Men in Hawthorne's fiction are frequently caught between a public life in which they are revered and a private life they are ashamed to reveal. This is the case with Arthur Dimmesdale in The Scarlet Letter. He is a minister in the community, and the townspeople hold him in high regard. Privately, he is revealed as a flawed man who has abandoned his lover, Hester Prynne, with whom he has had an illegitimate child. In Aylmer's case, his egotistical drive to succeed acts as a defense against the fact that he has had as many, if not more, failures than successes as a scientist and is struggling to achieve his lofty ideals. These failures may even include his failure to be romantically intimate with his wife.
Aylmer's obsession with removing his wife Georgiana's birthmark goes beyond a desire to create surface perfection. He has greater ambitions that depend on his ability to control life and death. When Aylmer looks at the birthmark, he sees it as "the spectral hand that wrote mortality where he would fain have worshipped" and "select[s] it as the symbol of his wife's liability to sin, sorrow, decay, and death."
Death is a part of nature, but for Aylmer, it also has negative connotations ("sin" and "sorrow") that make it a threat to the spiritual transcendence and perfection he craves. Aylmer's desire to defeat death symbolically through the physical removal of the birthmark has the opposite effect when it becomes the cause of his wife's death. Perfection is an unnatural state, and thus when the birthmark vanishes, Georgiana must die. The birthmark is a reminder of mortality and of the impossibility of perfection through immortality.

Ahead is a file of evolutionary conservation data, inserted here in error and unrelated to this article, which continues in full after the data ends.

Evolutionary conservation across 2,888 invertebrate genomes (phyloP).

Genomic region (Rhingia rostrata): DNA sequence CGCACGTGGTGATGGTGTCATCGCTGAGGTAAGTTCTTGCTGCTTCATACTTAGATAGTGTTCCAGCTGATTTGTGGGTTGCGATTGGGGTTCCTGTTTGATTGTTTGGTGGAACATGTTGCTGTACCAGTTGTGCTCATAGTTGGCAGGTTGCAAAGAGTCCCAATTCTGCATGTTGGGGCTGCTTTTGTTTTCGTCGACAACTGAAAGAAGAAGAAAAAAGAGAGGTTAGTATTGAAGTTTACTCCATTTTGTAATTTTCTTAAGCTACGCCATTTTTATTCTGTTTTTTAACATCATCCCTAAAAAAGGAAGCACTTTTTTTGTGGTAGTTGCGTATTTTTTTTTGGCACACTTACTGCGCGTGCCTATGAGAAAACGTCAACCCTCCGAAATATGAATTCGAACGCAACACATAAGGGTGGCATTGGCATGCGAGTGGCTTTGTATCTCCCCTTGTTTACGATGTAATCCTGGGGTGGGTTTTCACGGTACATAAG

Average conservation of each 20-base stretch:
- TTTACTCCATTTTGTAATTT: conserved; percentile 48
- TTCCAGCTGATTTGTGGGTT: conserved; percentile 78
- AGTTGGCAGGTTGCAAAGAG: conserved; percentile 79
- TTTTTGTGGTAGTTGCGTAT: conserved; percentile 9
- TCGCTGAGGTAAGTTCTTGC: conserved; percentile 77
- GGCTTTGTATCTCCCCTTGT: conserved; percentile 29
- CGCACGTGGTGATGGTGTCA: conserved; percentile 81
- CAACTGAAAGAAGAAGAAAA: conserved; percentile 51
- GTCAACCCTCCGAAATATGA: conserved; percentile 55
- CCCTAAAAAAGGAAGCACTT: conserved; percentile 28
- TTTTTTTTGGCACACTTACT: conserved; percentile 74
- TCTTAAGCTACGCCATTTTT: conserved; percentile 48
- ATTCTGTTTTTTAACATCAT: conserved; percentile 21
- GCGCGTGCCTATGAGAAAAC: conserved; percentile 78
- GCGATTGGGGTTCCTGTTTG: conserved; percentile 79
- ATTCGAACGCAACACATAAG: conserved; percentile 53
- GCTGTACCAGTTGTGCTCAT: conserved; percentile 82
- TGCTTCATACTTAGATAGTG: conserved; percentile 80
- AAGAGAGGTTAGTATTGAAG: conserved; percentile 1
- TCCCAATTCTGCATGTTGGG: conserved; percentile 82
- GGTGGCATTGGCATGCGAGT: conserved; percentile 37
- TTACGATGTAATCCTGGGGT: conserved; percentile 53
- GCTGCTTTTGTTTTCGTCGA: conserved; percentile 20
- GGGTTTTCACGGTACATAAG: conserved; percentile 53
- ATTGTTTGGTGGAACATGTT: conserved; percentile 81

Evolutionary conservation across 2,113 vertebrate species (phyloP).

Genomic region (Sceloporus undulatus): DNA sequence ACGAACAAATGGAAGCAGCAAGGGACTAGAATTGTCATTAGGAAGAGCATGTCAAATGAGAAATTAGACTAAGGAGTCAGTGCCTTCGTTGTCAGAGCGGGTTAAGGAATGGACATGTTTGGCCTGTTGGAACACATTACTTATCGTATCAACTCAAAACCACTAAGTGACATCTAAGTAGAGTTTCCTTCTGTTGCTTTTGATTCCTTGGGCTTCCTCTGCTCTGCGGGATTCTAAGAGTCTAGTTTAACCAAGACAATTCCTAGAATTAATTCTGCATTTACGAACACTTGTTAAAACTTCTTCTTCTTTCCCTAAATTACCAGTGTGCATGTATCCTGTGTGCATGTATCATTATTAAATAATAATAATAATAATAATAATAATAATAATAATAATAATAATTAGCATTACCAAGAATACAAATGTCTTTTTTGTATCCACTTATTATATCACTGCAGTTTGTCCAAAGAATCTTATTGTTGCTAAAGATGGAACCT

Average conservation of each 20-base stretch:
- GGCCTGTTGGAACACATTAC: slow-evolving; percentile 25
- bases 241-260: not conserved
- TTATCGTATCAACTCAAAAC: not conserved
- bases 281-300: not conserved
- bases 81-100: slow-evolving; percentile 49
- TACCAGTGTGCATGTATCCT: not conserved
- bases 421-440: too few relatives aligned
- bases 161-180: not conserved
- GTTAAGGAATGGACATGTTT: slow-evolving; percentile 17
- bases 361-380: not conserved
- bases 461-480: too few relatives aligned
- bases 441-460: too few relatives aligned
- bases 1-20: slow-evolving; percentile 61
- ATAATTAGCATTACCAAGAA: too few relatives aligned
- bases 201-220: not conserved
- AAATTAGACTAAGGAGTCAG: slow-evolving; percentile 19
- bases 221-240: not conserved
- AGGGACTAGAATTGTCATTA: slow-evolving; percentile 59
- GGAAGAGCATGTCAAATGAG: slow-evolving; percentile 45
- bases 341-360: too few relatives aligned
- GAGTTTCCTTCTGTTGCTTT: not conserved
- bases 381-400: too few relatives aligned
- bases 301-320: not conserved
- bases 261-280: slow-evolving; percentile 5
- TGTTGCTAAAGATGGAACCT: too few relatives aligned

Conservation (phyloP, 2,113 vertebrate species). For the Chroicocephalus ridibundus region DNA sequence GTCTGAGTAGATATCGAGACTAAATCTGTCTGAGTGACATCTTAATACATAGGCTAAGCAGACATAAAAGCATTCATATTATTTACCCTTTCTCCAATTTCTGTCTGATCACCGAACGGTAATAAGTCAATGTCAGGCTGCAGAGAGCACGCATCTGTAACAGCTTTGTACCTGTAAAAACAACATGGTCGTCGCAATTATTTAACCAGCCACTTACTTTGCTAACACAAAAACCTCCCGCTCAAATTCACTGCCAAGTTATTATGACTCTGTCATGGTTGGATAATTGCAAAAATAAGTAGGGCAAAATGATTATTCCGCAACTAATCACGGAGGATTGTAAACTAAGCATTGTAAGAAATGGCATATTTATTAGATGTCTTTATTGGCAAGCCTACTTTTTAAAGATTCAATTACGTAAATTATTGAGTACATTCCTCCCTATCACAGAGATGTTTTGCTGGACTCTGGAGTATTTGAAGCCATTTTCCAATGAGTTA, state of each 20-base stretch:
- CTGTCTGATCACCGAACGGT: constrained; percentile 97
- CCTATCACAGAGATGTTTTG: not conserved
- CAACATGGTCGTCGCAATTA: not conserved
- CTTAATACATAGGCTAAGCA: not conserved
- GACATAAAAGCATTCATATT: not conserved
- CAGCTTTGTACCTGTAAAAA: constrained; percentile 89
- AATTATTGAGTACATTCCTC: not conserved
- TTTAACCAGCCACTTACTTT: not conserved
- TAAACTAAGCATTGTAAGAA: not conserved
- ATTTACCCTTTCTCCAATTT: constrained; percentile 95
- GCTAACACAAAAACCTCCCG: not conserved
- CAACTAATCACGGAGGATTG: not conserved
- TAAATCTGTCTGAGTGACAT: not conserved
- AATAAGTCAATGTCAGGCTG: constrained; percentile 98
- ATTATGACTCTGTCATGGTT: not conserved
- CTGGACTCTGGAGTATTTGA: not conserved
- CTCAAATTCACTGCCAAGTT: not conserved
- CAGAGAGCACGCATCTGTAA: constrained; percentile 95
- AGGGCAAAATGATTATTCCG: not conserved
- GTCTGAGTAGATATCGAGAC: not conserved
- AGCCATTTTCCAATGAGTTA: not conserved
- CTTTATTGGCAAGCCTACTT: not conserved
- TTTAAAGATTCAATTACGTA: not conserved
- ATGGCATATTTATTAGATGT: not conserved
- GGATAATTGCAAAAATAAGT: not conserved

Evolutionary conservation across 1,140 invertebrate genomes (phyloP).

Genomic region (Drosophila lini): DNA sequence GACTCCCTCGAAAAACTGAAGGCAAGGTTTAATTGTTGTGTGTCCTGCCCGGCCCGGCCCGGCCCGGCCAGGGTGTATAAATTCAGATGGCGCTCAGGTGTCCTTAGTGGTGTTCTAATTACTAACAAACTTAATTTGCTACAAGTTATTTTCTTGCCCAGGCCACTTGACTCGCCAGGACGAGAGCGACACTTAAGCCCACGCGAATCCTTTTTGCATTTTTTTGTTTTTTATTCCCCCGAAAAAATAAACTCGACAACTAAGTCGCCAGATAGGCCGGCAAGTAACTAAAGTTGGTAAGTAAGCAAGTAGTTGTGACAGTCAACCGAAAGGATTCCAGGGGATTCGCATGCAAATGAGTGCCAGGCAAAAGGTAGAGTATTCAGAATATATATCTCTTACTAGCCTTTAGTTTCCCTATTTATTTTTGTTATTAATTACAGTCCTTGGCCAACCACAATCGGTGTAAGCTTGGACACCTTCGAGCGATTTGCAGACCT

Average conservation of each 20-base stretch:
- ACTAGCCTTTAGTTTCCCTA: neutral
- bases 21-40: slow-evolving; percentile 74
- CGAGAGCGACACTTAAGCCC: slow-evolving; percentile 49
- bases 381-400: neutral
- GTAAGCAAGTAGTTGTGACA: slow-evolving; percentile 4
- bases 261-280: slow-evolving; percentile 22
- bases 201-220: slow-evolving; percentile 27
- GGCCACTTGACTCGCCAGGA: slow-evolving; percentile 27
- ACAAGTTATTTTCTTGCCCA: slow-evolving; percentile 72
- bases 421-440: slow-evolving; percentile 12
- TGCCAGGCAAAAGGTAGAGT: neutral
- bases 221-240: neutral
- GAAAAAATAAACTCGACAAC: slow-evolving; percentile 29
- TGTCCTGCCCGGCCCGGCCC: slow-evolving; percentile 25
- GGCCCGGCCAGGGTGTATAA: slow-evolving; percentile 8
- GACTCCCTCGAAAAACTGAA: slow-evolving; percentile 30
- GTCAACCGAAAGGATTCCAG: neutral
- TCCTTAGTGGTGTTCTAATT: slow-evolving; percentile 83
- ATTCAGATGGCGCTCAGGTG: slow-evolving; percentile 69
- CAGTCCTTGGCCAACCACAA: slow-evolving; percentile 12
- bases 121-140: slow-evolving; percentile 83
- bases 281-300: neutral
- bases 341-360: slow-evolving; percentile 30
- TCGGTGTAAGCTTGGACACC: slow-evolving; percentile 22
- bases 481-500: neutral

In Mary Shelley's novel Frankenstein (1818), Victor Frankenstein takes his scientific work too far by bringing the dead to life, a decision that leads to horrible tragedy and bloodshed. Hawthorne similarly questions the dangerous effects of applying science to nature too enthusiastically and the tragic fallout that results. Hawthorne refuses to glamorize science. "The Birthmark" critiques a blind, all-consuming focus on scientific innovation and progress, uncovering the callousness, egotism, and vulnerability that lurk behind them. Transcendentalism, which draws upon the Platonic "Ideal," argues that a utopian future—democratic, egalitarian, beautiful—is possible. This is a natural outgrowth of the ideas at the heart of the American "Ideal," as described in the country's founding documents, but transcendentalism argues that such idealism may not only be achieved through reason and experimentation but through imagination and inspiration. Hawthorne, however, is ultimately pessimistic.
Like any other human endeavor, Hawthorne suggests, science demonstrates human fallibility. Behind the scenes, disappointment, rather than transcendent achievement, is commonplace. Aylmer is a successful scientist, but his journals reveal that his experiments frequently fail, exposing a painful gap between his aspirations and their reality. This gap fuels his need to succeed at any cost. As a result, Aylmer lacks any recognition of a human dimension within his scientific work.